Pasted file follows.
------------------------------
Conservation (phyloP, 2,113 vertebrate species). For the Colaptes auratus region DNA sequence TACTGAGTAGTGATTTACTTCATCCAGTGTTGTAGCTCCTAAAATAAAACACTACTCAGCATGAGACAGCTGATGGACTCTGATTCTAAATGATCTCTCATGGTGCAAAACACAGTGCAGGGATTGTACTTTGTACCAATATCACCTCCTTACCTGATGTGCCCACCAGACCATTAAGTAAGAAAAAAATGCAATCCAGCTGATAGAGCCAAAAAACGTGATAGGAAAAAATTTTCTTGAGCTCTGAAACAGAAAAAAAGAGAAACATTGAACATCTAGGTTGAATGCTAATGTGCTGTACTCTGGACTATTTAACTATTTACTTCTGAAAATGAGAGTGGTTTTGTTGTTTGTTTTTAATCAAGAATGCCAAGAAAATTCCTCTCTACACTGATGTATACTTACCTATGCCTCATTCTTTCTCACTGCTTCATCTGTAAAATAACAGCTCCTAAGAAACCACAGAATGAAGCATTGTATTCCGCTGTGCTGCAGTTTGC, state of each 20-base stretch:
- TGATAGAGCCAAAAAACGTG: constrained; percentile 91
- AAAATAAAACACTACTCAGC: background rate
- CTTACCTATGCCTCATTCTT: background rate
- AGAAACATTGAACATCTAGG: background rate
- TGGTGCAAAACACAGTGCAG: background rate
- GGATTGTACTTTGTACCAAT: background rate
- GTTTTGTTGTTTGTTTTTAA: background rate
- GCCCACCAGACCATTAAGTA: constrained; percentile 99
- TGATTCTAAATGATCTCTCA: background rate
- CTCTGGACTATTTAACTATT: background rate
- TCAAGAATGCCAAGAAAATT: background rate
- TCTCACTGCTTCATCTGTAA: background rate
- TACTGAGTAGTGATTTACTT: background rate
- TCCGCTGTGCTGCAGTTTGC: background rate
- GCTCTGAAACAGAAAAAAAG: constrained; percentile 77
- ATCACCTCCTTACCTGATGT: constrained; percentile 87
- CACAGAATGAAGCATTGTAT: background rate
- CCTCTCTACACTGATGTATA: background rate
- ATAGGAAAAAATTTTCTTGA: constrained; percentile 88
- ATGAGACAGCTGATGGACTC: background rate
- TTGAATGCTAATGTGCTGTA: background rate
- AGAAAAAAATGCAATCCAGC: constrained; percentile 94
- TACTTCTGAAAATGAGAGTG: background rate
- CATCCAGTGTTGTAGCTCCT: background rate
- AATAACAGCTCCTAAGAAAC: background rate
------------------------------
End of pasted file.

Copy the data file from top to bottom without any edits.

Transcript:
Conservation (phyloP, 2,113 vertebrate species). For the Colaptes auratus region DNA sequence TACTGAGTAGTGATTTACTTCATCCAGTGTTGTAGCTCCTAAAATAAAACACTACTCAGCATGAGACAGCTGATGGACTCTGATTCTAAATGATCTCTCATGGTGCAAAACACAGTGCAGGGATTGTACTTTGTACCAATATCACCTCCTTACCTGATGTGCCCACCAGACCATTAAGTAAGAAAAAAATGCAATCCAGCTGATAGAGCCAAAAAACGTGATAGGAAAAAATTTTCTTGAGCTCTGAAACAGAAAAAAAGAGAAACATTGAACATCTAGGTTGAATGCTAATGTGCTGTACTCTGGACTATTTAACTATTTACTTCTGAAAATGAGAGTGGTTTTGTTGTTTGTTTTTAATCAAGAATGCCAAGAAAATTCCTCTCTACACTGATGTATACTTACCTATGCCTCATTCTTTCTCACTGCTTCATCTGTAAAATAACAGCTCCTAAGAAACCACAGAATGAAGCATTGTATTCCGCTGTGCTGCAGTTTGC, state of each 20-base stretch:
- TGATAGAGCCAAAAAACGTG: constrained; percentile 91
- AAAATAAAACACTACTCAGC: background rate
- CTTACCTATGCCTCATTCTT: background rate
- AGAAACATTGAACATCTAGG: background rate
- TGGTGCAAAACACAGTGCAG: background rate
- GGATTGTACTTTGTACCAAT: background rate
- GTTTTGTTGTTTGTTTTTAA: background rate
- GCCCACCAGACCATTAAGTA: constrained; percentile 99
- TGATTCTAAATGATCTCTCA: background rate
- CTCTGGACTATTTAACTATT: background rate
- TCAAGAATGCCAAGAAAATT: background rate
- TCTCACTGCTTCATCTGTAA: background rate
- TACTGAGTAGTGATTTACTT: background rate
- TCCGCTGTGCTGCAGTTTGC: background rate
- GCTCTGAAACAGAAAAAAAG: constrained; percentile 77
- ATCACCTCCTTACCTGATGT: constrained; percentile 87
- CACAGAATGAAGCATTGTAT: background rate
- CCTCTCTACACTGATGTATA: background rate
- ATAGGAAAAAATTTTCTTGA: constrained; percentile 88
- ATGAGACAGCTGATGGACTC: background rate
- TTGAATGCTAATGTGCTGTA: background rate
- AGAAAAAAATGCAATCCAGC: constrained; percentile 94
- TACTTCTGAAAATGAGAGTG: background rate
- CATCCAGTGTTGTAGCTCCT: background rate
- AATAACAGCTCCTAAGAAAC: background rate